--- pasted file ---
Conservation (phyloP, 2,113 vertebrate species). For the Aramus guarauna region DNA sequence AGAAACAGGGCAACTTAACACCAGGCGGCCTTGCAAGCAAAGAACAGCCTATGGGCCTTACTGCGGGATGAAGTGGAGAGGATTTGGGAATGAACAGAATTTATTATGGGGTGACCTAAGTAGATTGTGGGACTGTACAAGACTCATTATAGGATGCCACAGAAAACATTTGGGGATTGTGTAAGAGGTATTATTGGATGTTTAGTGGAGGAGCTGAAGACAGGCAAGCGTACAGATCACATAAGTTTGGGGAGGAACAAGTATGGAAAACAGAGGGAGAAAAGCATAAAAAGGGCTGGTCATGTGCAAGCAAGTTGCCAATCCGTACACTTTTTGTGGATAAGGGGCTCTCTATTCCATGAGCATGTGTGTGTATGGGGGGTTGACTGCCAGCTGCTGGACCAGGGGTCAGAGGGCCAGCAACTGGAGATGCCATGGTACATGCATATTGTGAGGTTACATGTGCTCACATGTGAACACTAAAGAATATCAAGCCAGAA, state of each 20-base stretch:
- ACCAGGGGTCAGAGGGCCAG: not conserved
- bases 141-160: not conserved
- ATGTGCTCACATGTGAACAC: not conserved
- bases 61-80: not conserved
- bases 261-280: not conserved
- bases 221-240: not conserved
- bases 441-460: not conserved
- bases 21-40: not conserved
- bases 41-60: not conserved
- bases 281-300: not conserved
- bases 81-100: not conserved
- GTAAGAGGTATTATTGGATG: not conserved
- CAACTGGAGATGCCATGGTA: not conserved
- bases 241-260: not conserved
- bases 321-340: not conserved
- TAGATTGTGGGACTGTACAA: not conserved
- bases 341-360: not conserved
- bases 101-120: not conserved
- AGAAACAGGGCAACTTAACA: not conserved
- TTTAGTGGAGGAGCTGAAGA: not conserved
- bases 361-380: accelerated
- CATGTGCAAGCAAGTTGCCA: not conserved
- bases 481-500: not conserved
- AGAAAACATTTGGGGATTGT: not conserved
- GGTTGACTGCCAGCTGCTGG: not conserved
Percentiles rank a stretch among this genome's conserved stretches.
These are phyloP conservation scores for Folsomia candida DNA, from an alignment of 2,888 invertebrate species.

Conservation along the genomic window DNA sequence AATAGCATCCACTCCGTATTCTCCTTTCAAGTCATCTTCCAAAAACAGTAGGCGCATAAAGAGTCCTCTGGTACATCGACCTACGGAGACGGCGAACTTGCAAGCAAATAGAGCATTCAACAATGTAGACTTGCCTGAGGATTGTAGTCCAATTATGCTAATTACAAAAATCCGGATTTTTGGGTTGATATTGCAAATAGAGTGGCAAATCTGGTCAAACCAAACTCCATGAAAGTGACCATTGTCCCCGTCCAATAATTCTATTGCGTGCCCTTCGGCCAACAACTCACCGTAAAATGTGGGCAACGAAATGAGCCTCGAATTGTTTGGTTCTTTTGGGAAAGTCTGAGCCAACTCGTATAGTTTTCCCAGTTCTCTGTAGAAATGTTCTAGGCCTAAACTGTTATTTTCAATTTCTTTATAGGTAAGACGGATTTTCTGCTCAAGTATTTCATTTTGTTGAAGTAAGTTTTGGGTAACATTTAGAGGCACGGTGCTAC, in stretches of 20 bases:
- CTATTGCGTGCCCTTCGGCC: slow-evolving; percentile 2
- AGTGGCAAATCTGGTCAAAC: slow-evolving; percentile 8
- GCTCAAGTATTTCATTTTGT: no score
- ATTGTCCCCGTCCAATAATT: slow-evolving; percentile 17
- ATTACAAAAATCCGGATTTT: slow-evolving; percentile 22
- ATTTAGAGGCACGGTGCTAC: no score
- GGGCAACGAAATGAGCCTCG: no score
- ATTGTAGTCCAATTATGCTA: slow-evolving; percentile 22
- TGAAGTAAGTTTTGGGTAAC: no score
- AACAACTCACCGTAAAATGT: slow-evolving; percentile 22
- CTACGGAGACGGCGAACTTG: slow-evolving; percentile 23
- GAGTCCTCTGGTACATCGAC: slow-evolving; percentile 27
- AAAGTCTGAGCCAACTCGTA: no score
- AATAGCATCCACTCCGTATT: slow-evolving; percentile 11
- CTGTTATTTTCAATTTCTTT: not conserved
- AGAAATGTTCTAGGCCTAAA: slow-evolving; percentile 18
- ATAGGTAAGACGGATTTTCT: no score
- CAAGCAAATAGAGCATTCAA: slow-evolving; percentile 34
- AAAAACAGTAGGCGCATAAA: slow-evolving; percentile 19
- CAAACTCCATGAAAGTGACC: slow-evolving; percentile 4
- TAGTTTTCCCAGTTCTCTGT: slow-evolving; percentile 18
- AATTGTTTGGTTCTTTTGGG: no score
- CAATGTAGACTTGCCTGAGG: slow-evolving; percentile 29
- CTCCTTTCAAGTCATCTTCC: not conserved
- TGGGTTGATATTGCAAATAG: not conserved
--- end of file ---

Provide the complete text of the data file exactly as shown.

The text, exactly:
Conservation (phyloP, 2,113 vertebrate species). For the Aramus guarauna region DNA sequence AGAAACAGGGCAACTTAACACCAGGCGGCCTTGCAAGCAAAGAACAGCCTATGGGCCTTACTGCGGGATGAAGTGGAGAGGATTTGGGAATGAACAGAATTTATTATGGGGTGACCTAAGTAGATTGTGGGACTGTACAAGACTCATTATAGGATGCCACAGAAAACATTTGGGGATTGTGTAAGAGGTATTATTGGATGTTTAGTGGAGGAGCTGAAGACAGGCAAGCGTACAGATCACATAAGTTTGGGGAGGAACAAGTATGGAAAACAGAGGGAGAAAAGCATAAAAAGGGCTGGTCATGTGCAAGCAAGTTGCCAATCCGTACACTTTTTGTGGATAAGGGGCTCTCTATTCCATGAGCATGTGTGTGTATGGGGGGTTGACTGCCAGCTGCTGGACCAGGGGTCAGAGGGCCAGCAACTGGAGATGCCATGGTACATGCATATTGTGAGGTTACATGTGCTCACATGTGAACACTAAAGAATATCAAGCCAGAA, state of each 20-base stretch:
- ACCAGGGGTCAGAGGGCCAG: not conserved
- bases 141-160: not conserved
- ATGTGCTCACATGTGAACAC: not conserved
- bases 61-80: not conserved
- bases 261-280: not conserved
- bases 221-240: not conserved
- bases 441-460: not conserved
- bases 21-40: not conserved
- bases 41-60: not conserved
- bases 281-300: not conserved
- bases 81-100: not conserved
- GTAAGAGGTATTATTGGATG: not conserved
- CAACTGGAGATGCCATGGTA: not conserved
- bases 241-260: not conserved
- bases 321-340: not conserved
- TAGATTGTGGGACTGTACAA: not conserved
- bases 341-360: not conserved
- bases 101-120: not conserved
- AGAAACAGGGCAACTTAACA: not conserved
- TTTAGTGGAGGAGCTGAAGA: not conserved
- bases 361-380: accelerated
- CATGTGCAAGCAAGTTGCCA: not conserved
- bases 481-500: not conserved
- AGAAAACATTTGGGGATTGT: not conserved
- GGTTGACTGCCAGCTGCTGG: not conserved
Percentiles rank a stretch among this genome's conserved stretches.
These are phyloP conservation scores for Folsomia candida DNA, from an alignment of 2,888 invertebrate species.

Conservation along the genomic window DNA sequence AATAGCATCCACTCCGTATTCTCCTTTCAAGTCATCTTCCAAAAACAGTAGGCGCATAAAGAGTCCTCTGGTACATCGACCTACGGAGACGGCGAACTTGCAAGCAAATAGAGCATTCAACAATGTAGACTTGCCTGAGGATTGTAGTCCAATTATGCTAATTACAAAAATCCGGATTTTTGGGTTGATATTGCAAATAGAGTGGCAAATCTGGTCAAACCAAACTCCATGAAAGTGACCATTGTCCCCGTCCAATAATTCTATTGCGTGCCCTTCGGCCAACAACTCACCGTAAAATGTGGGCAACGAAATGAGCCTCGAATTGTTTGGTTCTTTTGGGAAAGTCTGAGCCAACTCGTATAGTTTTCCCAGTTCTCTGTAGAAATGTTCTAGGCCTAAACTGTTATTTTCAATTTCTTTATAGGTAAGACGGATTTTCTGCTCAAGTATTTCATTTTGTTGAAGTAAGTTTTGGGTAACATTTAGAGGCACGGTGCTAC, in stretches of 20 bases:
- CTATTGCGTGCCCTTCGGCC: slow-evolving; percentile 2
- AGTGGCAAATCTGGTCAAAC: slow-evolving; percentile 8
- GCTCAAGTATTTCATTTTGT: no score
- ATTGTCCCCGTCCAATAATT: slow-evolving; percentile 17
- ATTACAAAAATCCGGATTTT: slow-evolving; percentile 22
- ATTTAGAGGCACGGTGCTAC: no score
- GGGCAACGAAATGAGCCTCG: no score
- ATTGTAGTCCAATTATGCTA: slow-evolving; percentile 22
- TGAAGTAAGTTTTGGGTAAC: no score
- AACAACTCACCGTAAAATGT: slow-evolving; percentile 22
- CTACGGAGACGGCGAACTTG: slow-evolving; percentile 23
- GAGTCCTCTGGTACATCGAC: slow-evolving; percentile 27
- AAAGTCTGAGCCAACTCGTA: no score
- AATAGCATCCACTCCGTATT: slow-evolving; percentile 11
- CTGTTATTTTCAATTTCTTT: not conserved
- AGAAATGTTCTAGGCCTAAA: slow-evolving; percentile 18
- ATAGGTAAGACGGATTTTCT: no score
- CAAGCAAATAGAGCATTCAA: slow-evolving; percentile 34
- AAAAACAGTAGGCGCATAAA: slow-evolving; percentile 19
- CAAACTCCATGAAAGTGACC: slow-evolving; percentile 4
- TAGTTTTCCCAGTTCTCTGT: slow-evolving; percentile 18
- AATTGTTTGGTTCTTTTGGG: no score
- CAATGTAGACTTGCCTGAGG: slow-evolving; percentile 29
- CTCCTTTCAAGTCATCTTCC: not conserved
- TGGGTTGATATTGCAAATAG: not conserved